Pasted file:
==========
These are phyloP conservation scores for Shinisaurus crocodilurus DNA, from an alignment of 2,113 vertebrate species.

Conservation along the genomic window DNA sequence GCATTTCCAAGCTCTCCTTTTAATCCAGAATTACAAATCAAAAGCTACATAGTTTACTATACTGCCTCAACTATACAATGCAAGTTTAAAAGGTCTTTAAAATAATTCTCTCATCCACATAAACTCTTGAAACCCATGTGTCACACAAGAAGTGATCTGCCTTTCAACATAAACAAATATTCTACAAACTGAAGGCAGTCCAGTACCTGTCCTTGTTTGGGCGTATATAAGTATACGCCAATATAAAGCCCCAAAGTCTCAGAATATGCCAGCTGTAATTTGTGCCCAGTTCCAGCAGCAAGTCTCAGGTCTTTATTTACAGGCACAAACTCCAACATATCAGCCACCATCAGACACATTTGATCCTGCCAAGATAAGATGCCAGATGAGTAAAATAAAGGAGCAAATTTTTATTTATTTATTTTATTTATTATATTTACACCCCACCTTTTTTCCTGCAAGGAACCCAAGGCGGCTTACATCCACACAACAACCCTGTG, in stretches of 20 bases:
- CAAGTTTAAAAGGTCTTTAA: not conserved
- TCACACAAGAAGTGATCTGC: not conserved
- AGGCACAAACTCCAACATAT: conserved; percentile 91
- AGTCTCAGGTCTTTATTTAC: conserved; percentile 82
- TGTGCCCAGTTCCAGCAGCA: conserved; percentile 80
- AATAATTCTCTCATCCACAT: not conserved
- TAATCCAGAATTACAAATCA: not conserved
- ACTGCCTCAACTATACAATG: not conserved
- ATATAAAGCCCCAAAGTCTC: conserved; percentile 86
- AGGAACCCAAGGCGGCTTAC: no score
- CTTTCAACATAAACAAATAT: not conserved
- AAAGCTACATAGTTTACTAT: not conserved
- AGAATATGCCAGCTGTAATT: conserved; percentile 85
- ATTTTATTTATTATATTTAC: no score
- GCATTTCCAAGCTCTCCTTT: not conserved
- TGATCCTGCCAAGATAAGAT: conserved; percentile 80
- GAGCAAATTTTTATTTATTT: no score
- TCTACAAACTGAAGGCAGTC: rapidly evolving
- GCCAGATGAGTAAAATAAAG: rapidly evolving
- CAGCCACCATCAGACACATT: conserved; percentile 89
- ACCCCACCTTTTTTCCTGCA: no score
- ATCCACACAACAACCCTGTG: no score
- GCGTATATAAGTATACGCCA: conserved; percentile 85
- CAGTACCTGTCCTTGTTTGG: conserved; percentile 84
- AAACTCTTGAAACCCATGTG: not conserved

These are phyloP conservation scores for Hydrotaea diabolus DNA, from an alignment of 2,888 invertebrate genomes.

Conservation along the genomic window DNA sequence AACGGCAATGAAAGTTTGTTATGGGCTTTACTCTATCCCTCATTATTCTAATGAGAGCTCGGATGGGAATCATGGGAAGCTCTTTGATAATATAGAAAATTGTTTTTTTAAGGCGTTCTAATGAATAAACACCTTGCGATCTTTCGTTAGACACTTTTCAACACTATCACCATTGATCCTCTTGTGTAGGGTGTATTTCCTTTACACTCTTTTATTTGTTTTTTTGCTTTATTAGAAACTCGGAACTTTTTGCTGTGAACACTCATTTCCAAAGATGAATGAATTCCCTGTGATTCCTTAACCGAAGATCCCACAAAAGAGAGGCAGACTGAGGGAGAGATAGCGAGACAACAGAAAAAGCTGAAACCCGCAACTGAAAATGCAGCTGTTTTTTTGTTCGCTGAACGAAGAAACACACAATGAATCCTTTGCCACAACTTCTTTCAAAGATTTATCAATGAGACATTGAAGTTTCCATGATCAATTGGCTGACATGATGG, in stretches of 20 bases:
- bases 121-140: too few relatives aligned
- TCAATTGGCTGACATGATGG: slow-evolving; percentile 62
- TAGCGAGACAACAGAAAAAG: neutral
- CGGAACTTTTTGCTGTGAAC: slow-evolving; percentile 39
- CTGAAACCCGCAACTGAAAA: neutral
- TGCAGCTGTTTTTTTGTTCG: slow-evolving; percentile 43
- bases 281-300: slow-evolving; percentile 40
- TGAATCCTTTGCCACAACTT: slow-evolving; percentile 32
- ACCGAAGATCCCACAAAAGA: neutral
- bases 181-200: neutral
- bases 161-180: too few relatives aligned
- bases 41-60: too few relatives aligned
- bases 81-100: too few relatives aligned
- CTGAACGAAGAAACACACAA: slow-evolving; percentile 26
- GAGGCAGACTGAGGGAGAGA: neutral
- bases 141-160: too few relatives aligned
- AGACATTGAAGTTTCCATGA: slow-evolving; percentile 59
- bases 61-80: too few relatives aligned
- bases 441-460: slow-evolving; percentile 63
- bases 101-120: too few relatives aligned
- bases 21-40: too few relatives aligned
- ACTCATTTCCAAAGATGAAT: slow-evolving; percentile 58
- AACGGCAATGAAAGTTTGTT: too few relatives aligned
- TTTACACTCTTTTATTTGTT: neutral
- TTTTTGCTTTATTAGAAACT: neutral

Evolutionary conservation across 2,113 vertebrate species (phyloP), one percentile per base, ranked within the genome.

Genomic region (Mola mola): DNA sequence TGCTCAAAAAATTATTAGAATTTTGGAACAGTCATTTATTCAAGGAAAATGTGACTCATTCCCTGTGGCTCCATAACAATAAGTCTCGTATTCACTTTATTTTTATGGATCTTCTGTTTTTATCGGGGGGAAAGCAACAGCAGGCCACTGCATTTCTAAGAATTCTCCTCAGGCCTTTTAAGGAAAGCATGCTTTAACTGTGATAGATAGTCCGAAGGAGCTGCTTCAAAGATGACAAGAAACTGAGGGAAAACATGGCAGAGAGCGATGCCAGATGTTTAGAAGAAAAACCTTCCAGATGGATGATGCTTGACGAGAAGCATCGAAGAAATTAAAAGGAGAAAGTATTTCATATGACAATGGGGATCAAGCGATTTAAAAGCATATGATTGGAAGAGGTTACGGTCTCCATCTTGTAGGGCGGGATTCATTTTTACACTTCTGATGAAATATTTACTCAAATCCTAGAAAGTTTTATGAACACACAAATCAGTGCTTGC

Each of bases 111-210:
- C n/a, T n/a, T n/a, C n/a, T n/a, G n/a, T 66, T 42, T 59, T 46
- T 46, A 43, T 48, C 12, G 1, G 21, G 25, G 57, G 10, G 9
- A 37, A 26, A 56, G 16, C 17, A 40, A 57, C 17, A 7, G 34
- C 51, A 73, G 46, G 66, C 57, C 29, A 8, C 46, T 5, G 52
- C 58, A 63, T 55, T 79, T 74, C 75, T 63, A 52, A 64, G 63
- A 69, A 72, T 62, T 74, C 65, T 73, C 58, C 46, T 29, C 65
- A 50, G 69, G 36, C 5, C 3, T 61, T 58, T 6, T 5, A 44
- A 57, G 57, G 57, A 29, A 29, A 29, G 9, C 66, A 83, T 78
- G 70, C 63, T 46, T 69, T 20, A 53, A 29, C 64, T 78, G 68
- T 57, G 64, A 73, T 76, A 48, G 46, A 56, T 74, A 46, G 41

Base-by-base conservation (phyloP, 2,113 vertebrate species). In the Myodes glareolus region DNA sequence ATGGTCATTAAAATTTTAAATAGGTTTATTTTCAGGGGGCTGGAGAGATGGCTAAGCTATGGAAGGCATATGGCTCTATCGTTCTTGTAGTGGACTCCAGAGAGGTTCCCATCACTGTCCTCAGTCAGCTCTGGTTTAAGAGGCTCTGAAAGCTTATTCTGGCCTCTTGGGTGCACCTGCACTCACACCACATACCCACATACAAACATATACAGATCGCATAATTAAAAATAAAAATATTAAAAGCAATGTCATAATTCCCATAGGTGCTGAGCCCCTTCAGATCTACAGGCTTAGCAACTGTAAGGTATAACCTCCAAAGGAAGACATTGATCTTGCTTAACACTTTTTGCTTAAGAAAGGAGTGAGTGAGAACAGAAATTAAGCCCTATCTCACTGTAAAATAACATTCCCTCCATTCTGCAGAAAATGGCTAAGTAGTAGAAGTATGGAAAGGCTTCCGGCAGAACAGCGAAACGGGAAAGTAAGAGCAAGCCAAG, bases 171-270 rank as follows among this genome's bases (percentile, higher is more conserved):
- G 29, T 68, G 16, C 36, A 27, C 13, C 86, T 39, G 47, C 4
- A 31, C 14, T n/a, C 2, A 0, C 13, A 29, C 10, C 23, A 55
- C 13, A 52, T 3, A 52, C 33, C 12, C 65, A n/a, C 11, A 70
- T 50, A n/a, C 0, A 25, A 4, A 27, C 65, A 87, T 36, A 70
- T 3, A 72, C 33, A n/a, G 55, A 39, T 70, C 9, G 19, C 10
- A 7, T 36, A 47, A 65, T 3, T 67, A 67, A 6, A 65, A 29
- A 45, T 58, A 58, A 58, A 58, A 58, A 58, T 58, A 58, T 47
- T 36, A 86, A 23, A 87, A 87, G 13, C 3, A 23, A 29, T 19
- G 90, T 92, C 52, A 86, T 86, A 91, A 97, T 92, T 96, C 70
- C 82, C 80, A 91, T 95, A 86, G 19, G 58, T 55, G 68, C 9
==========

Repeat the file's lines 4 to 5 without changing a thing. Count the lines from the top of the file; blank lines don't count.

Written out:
- TCACACAAGAAGTGATCTGC: not conserved
- AGGCACAAACTCCAACATAT: conserved; percentile 91